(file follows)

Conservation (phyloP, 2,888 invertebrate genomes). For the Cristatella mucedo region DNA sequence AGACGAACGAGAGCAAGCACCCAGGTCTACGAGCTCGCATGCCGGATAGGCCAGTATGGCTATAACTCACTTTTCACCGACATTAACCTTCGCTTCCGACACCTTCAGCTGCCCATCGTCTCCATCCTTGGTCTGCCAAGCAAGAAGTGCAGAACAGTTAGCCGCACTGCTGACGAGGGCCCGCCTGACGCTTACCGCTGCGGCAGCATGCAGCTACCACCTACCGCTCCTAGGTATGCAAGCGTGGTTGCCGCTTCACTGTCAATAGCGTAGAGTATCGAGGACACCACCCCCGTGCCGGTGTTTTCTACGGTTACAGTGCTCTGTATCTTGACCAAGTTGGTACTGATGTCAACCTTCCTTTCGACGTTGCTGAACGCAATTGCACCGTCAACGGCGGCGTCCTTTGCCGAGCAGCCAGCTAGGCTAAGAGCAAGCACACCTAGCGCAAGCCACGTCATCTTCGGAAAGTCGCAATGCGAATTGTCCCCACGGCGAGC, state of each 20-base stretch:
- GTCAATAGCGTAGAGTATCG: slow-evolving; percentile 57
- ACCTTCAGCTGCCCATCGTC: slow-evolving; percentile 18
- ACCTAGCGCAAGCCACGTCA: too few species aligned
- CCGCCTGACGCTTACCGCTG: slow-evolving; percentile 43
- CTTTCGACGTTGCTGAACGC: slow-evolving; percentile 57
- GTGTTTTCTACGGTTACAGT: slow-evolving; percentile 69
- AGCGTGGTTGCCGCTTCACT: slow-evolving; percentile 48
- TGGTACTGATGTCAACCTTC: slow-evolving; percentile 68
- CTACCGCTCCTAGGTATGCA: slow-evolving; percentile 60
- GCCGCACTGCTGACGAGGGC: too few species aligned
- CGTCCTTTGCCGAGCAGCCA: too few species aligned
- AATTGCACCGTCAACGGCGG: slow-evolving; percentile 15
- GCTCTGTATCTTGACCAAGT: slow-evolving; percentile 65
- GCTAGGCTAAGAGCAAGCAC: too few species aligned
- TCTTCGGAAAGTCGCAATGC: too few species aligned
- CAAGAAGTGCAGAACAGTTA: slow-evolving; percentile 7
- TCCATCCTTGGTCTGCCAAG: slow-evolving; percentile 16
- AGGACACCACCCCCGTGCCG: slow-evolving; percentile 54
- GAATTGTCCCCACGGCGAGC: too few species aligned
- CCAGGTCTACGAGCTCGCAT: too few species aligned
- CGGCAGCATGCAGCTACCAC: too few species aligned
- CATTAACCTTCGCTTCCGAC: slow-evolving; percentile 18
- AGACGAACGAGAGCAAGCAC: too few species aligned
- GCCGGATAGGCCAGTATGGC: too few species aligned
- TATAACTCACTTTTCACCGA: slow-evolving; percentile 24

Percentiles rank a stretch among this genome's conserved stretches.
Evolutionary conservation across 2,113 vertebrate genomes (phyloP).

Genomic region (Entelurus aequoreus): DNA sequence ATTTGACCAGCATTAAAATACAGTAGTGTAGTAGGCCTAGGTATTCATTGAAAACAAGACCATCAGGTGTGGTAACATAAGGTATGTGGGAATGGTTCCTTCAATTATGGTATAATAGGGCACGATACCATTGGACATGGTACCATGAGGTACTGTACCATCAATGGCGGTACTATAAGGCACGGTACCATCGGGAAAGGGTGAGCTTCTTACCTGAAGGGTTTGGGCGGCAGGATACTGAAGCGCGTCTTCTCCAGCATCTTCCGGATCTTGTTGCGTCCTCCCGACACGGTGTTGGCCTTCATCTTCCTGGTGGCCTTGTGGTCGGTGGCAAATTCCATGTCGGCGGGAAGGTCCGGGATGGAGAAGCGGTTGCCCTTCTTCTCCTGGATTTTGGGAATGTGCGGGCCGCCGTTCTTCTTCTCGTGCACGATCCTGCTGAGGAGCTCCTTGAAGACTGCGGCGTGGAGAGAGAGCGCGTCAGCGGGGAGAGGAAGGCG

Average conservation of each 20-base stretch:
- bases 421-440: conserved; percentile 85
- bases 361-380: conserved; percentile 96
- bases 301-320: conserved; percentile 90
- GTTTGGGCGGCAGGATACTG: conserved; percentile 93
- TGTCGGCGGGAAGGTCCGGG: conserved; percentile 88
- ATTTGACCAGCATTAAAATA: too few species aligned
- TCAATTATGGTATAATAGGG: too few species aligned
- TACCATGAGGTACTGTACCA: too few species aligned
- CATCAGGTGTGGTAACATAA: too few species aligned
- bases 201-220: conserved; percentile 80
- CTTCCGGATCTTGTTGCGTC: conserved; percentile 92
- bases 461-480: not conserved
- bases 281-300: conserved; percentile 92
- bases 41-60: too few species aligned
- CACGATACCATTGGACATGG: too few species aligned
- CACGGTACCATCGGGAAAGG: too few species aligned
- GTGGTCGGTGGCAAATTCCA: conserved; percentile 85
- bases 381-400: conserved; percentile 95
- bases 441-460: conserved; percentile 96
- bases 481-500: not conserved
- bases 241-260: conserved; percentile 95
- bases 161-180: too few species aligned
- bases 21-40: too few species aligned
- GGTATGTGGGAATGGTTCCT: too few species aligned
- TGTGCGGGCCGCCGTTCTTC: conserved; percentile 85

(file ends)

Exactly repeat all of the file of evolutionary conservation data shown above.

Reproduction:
Conservation (phyloP, 2,888 invertebrate genomes). For the Cristatella mucedo region DNA sequence AGACGAACGAGAGCAAGCACCCAGGTCTACGAGCTCGCATGCCGGATAGGCCAGTATGGCTATAACTCACTTTTCACCGACATTAACCTTCGCTTCCGACACCTTCAGCTGCCCATCGTCTCCATCCTTGGTCTGCCAAGCAAGAAGTGCAGAACAGTTAGCCGCACTGCTGACGAGGGCCCGCCTGACGCTTACCGCTGCGGCAGCATGCAGCTACCACCTACCGCTCCTAGGTATGCAAGCGTGGTTGCCGCTTCACTGTCAATAGCGTAGAGTATCGAGGACACCACCCCCGTGCCGGTGTTTTCTACGGTTACAGTGCTCTGTATCTTGACCAAGTTGGTACTGATGTCAACCTTCCTTTCGACGTTGCTGAACGCAATTGCACCGTCAACGGCGGCGTCCTTTGCCGAGCAGCCAGCTAGGCTAAGAGCAAGCACACCTAGCGCAAGCCACGTCATCTTCGGAAAGTCGCAATGCGAATTGTCCCCACGGCGAGC, state of each 20-base stretch:
- GTCAATAGCGTAGAGTATCG: slow-evolving; percentile 57
- ACCTTCAGCTGCCCATCGTC: slow-evolving; percentile 18
- ACCTAGCGCAAGCCACGTCA: too few species aligned
- CCGCCTGACGCTTACCGCTG: slow-evolving; percentile 43
- CTTTCGACGTTGCTGAACGC: slow-evolving; percentile 57
- GTGTTTTCTACGGTTACAGT: slow-evolving; percentile 69
- AGCGTGGTTGCCGCTTCACT: slow-evolving; percentile 48
- TGGTACTGATGTCAACCTTC: slow-evolving; percentile 68
- CTACCGCTCCTAGGTATGCA: slow-evolving; percentile 60
- GCCGCACTGCTGACGAGGGC: too few species aligned
- CGTCCTTTGCCGAGCAGCCA: too few species aligned
- AATTGCACCGTCAACGGCGG: slow-evolving; percentile 15
- GCTCTGTATCTTGACCAAGT: slow-evolving; percentile 65
- GCTAGGCTAAGAGCAAGCAC: too few species aligned
- TCTTCGGAAAGTCGCAATGC: too few species aligned
- CAAGAAGTGCAGAACAGTTA: slow-evolving; percentile 7
- TCCATCCTTGGTCTGCCAAG: slow-evolving; percentile 16
- AGGACACCACCCCCGTGCCG: slow-evolving; percentile 54
- GAATTGTCCCCACGGCGAGC: too few species aligned
- CCAGGTCTACGAGCTCGCAT: too few species aligned
- CGGCAGCATGCAGCTACCAC: too few species aligned
- CATTAACCTTCGCTTCCGAC: slow-evolving; percentile 18
- AGACGAACGAGAGCAAGCAC: too few species aligned
- GCCGGATAGGCCAGTATGGC: too few species aligned
- TATAACTCACTTTTCACCGA: slow-evolving; percentile 24

Percentiles rank a stretch among this genome's conserved stretches.
Evolutionary conservation across 2,113 vertebrate genomes (phyloP).

Genomic region (Entelurus aequoreus): DNA sequence ATTTGACCAGCATTAAAATACAGTAGTGTAGTAGGCCTAGGTATTCATTGAAAACAAGACCATCAGGTGTGGTAACATAAGGTATGTGGGAATGGTTCCTTCAATTATGGTATAATAGGGCACGATACCATTGGACATGGTACCATGAGGTACTGTACCATCAATGGCGGTACTATAAGGCACGGTACCATCGGGAAAGGGTGAGCTTCTTACCTGAAGGGTTTGGGCGGCAGGATACTGAAGCGCGTCTTCTCCAGCATCTTCCGGATCTTGTTGCGTCCTCCCGACACGGTGTTGGCCTTCATCTTCCTGGTGGCCTTGTGGTCGGTGGCAAATTCCATGTCGGCGGGAAGGTCCGGGATGGAGAAGCGGTTGCCCTTCTTCTCCTGGATTTTGGGAATGTGCGGGCCGCCGTTCTTCTTCTCGTGCACGATCCTGCTGAGGAGCTCCTTGAAGACTGCGGCGTGGAGAGAGAGCGCGTCAGCGGGGAGAGGAAGGCG

Average conservation of each 20-base stretch:
- bases 421-440: conserved; percentile 85
- bases 361-380: conserved; percentile 96
- bases 301-320: conserved; percentile 90
- GTTTGGGCGGCAGGATACTG: conserved; percentile 93
- TGTCGGCGGGAAGGTCCGGG: conserved; percentile 88
- ATTTGACCAGCATTAAAATA: too few species aligned
- TCAATTATGGTATAATAGGG: too few species aligned
- TACCATGAGGTACTGTACCA: too few species aligned
- CATCAGGTGTGGTAACATAA: too few species aligned
- bases 201-220: conserved; percentile 80
- CTTCCGGATCTTGTTGCGTC: conserved; percentile 92
- bases 461-480: not conserved
- bases 281-300: conserved; percentile 92
- bases 41-60: too few species aligned
- CACGATACCATTGGACATGG: too few species aligned
- CACGGTACCATCGGGAAAGG: too few species aligned
- GTGGTCGGTGGCAAATTCCA: conserved; percentile 85
- bases 381-400: conserved; percentile 95
- bases 441-460: conserved; percentile 96
- bases 481-500: not conserved
- bases 241-260: conserved; percentile 95
- bases 161-180: too few species aligned
- bases 21-40: too few species aligned
- GGTATGTGGGAATGGTTCCT: too few species aligned
- TGTGCGGGCCGCCGTTCTTC: conserved; percentile 85